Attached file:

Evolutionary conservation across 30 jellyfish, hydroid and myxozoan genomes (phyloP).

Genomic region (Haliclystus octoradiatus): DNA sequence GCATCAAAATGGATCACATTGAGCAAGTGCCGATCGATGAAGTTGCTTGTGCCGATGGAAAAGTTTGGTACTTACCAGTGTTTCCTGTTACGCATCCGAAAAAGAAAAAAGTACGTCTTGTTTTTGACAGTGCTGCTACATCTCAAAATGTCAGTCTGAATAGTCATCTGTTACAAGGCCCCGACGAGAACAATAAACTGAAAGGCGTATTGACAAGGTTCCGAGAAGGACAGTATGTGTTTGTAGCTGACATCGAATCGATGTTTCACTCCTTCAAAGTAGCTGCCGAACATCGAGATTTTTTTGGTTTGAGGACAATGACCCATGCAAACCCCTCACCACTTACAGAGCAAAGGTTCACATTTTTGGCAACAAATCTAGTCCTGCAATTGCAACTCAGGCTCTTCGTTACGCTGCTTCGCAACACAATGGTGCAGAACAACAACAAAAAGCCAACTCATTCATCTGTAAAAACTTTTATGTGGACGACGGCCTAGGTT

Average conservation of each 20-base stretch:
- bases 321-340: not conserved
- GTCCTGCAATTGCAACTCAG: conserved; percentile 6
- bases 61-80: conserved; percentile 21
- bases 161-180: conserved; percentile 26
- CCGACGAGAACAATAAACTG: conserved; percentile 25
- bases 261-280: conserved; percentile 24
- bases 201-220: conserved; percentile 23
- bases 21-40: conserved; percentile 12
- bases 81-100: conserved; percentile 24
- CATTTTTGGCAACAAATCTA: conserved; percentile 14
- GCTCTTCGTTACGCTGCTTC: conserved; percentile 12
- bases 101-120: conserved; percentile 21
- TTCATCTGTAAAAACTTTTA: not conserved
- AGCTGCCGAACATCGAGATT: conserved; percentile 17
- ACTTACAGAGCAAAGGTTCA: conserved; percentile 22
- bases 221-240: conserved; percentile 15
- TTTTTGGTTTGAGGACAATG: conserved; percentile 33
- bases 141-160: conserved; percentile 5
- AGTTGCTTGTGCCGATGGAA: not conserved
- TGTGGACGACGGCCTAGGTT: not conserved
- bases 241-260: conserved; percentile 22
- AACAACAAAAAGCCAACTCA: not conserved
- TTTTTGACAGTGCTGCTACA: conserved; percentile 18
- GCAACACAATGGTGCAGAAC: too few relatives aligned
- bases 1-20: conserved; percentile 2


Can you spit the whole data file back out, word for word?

Evolutionary conservation across 30 jellyfish, hydroid and myxozoan genomes (phyloP).

Genomic region (Haliclystus octoradiatus): DNA sequence GCATCAAAATGGATCACATTGAGCAAGTGCCGATCGATGAAGTTGCTTGTGCCGATGGAAAAGTTTGGTACTTACCAGTGTTTCCTGTTACGCATCCGAAAAAGAAAAAAGTACGTCTTGTTTTTGACAGTGCTGCTACATCTCAAAATGTCAGTCTGAATAGTCATCTGTTACAAGGCCCCGACGAGAACAATAAACTGAAAGGCGTATTGACAAGGTTCCGAGAAGGACAGTATGTGTTTGTAGCTGACATCGAATCGATGTTTCACTCCTTCAAAGTAGCTGCCGAACATCGAGATTTTTTTGGTTTGAGGACAATGACCCATGCAAACCCCTCACCACTTACAGAGCAAAGGTTCACATTTTTGGCAACAAATCTAGTCCTGCAATTGCAACTCAGGCTCTTCGTTACGCTGCTTCGCAACACAATGGTGCAGAACAACAACAAAAAGCCAACTCATTCATCTGTAAAAACTTTTATGTGGACGACGGCCTAGGTT

Average conservation of each 20-base stretch:
- bases 321-340: not conserved
- GTCCTGCAATTGCAACTCAG: conserved; percentile 6
- bases 61-80: conserved; percentile 21
- bases 161-180: conserved; percentile 26
- CCGACGAGAACAATAAACTG: conserved; percentile 25
- bases 261-280: conserved; percentile 24
- bases 201-220: conserved; percentile 23
- bases 21-40: conserved; percentile 12
- bases 81-100: conserved; percentile 24
- CATTTTTGGCAACAAATCTA: conserved; percentile 14
- GCTCTTCGTTACGCTGCTTC: conserved; percentile 12
- bases 101-120: conserved; percentile 21
- TTCATCTGTAAAAACTTTTA: not conserved
- AGCTGCCGAACATCGAGATT: conserved; percentile 17
- ACTTACAGAGCAAAGGTTCA: conserved; percentile 22
- bases 221-240: conserved; percentile 15
- TTTTTGGTTTGAGGACAATG: conserved; percentile 33
- bases 141-160: conserved; percentile 5
- AGTTGCTTGTGCCGATGGAA: not conserved
- TGTGGACGACGGCCTAGGTT: not conserved
- bases 241-260: conserved; percentile 22
- AACAACAAAAAGCCAACTCA: not conserved
- TTTTTGACAGTGCTGCTACA: conserved; percentile 18
- GCAACACAATGGTGCAGAAC: too few relatives aligned
- bases 1-20: conserved; percentile 2